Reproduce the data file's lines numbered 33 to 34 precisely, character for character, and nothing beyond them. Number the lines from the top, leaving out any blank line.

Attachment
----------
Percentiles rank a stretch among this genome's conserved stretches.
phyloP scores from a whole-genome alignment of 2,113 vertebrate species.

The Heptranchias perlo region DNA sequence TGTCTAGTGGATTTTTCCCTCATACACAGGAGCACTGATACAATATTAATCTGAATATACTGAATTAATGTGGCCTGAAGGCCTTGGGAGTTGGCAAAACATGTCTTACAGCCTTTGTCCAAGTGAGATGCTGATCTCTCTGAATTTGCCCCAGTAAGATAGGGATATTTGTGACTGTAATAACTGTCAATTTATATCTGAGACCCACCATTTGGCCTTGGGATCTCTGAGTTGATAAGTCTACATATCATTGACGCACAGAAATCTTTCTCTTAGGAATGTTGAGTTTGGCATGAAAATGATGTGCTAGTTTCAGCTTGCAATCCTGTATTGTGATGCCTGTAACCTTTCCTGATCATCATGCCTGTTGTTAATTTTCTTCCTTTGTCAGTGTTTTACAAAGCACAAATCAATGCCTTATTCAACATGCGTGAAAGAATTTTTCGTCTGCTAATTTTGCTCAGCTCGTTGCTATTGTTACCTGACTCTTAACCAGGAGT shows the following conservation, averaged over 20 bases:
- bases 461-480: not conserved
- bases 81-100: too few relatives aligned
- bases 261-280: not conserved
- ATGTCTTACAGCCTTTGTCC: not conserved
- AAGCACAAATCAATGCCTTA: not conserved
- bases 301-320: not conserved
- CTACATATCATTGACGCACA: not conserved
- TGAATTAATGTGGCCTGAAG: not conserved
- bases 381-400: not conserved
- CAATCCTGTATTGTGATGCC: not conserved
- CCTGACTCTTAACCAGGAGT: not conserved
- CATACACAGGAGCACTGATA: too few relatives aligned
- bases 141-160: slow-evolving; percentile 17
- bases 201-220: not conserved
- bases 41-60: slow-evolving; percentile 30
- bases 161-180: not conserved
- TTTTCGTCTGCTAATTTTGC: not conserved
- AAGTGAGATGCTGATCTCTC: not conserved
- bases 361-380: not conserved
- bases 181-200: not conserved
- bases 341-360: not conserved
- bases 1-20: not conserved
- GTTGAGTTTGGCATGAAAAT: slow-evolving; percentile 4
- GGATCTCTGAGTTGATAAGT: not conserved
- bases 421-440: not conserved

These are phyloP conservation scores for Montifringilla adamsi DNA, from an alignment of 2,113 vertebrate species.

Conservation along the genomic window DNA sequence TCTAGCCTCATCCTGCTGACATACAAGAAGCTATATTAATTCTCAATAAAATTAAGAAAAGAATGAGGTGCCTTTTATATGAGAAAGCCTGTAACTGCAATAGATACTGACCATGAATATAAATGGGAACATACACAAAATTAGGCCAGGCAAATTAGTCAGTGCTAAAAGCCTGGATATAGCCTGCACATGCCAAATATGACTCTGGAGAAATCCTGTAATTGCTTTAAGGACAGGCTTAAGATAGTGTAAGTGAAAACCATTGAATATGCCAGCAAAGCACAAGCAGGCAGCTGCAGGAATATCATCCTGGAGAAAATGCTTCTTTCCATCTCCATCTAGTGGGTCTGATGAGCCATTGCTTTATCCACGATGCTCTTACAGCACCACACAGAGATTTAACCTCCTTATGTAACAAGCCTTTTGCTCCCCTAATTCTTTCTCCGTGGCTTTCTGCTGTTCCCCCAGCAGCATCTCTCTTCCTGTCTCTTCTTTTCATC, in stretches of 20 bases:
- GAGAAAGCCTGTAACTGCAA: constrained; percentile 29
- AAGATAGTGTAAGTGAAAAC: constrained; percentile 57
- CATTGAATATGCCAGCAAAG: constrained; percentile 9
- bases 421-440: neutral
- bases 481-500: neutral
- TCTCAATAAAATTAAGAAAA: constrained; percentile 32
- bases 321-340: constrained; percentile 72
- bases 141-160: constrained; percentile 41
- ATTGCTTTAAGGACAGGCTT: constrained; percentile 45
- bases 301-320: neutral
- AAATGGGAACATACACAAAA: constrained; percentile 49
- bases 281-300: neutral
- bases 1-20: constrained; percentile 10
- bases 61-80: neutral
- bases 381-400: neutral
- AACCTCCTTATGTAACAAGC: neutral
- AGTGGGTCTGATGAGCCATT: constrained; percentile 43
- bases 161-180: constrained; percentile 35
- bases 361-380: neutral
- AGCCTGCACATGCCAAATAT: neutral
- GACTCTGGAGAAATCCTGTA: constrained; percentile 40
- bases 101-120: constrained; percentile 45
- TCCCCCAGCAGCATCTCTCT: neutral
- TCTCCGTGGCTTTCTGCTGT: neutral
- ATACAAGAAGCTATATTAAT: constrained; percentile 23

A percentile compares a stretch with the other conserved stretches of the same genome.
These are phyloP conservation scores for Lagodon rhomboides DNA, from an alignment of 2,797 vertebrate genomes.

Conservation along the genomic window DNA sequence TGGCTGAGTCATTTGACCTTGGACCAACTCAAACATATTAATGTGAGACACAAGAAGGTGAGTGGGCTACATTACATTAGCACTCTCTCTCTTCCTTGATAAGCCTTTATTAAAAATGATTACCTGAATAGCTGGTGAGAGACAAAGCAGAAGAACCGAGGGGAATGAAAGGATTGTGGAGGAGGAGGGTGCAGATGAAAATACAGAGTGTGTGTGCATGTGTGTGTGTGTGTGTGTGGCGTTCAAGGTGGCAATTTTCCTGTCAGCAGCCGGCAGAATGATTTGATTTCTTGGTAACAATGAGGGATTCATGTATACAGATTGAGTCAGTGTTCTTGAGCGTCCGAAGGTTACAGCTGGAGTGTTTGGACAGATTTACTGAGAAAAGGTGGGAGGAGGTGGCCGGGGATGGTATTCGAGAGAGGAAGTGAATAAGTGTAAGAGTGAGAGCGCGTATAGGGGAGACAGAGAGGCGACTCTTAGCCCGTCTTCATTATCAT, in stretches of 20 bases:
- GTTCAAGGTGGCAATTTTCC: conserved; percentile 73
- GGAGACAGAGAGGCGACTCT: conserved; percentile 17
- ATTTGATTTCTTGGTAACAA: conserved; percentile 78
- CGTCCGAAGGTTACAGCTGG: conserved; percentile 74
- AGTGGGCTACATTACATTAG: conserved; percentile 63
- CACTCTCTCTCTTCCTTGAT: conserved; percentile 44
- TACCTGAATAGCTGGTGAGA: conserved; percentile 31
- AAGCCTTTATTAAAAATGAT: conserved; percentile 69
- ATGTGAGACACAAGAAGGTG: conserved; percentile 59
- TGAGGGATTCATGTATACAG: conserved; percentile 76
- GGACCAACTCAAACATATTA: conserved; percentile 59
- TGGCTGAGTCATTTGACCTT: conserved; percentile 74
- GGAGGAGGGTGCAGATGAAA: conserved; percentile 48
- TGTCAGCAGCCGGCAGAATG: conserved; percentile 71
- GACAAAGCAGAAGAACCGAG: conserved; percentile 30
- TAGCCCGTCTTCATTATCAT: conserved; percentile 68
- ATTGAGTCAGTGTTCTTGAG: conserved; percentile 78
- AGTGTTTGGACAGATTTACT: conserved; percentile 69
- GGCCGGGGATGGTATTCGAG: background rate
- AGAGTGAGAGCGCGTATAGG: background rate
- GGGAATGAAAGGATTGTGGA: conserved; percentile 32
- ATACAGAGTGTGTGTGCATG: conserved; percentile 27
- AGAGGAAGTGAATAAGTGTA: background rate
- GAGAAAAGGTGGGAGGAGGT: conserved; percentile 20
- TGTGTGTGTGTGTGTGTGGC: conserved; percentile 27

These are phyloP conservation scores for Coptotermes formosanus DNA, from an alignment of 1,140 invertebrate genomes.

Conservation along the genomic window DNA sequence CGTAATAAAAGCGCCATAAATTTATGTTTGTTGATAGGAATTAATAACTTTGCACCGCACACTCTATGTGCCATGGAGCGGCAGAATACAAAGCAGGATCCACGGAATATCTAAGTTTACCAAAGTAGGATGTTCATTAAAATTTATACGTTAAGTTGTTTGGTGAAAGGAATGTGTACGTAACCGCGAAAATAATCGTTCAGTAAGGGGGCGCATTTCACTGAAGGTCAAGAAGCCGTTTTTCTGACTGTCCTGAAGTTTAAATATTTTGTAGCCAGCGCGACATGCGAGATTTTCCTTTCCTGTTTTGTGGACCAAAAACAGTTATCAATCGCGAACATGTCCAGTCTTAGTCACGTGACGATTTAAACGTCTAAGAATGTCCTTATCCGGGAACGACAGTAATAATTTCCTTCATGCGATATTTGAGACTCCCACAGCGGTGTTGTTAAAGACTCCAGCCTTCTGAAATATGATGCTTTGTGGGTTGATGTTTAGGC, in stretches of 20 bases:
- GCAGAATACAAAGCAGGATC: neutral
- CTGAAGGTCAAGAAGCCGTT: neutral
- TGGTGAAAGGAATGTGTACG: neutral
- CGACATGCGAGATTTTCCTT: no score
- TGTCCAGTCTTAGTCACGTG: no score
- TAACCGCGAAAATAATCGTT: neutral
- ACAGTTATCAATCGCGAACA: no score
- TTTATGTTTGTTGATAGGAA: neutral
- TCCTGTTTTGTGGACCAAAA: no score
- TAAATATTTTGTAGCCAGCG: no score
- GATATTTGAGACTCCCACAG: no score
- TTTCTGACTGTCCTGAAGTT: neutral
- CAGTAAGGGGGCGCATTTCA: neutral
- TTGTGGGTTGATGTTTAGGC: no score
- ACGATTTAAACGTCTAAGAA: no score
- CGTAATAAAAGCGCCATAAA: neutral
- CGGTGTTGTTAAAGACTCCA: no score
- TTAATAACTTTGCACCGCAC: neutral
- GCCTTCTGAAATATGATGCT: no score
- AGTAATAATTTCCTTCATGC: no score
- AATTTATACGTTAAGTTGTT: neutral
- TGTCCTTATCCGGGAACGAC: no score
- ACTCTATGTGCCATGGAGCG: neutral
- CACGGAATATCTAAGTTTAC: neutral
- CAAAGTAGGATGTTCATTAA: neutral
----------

- CATTGAATATGCCAGCAAAG: constrained; percentile 9
- bases 421-440: neutral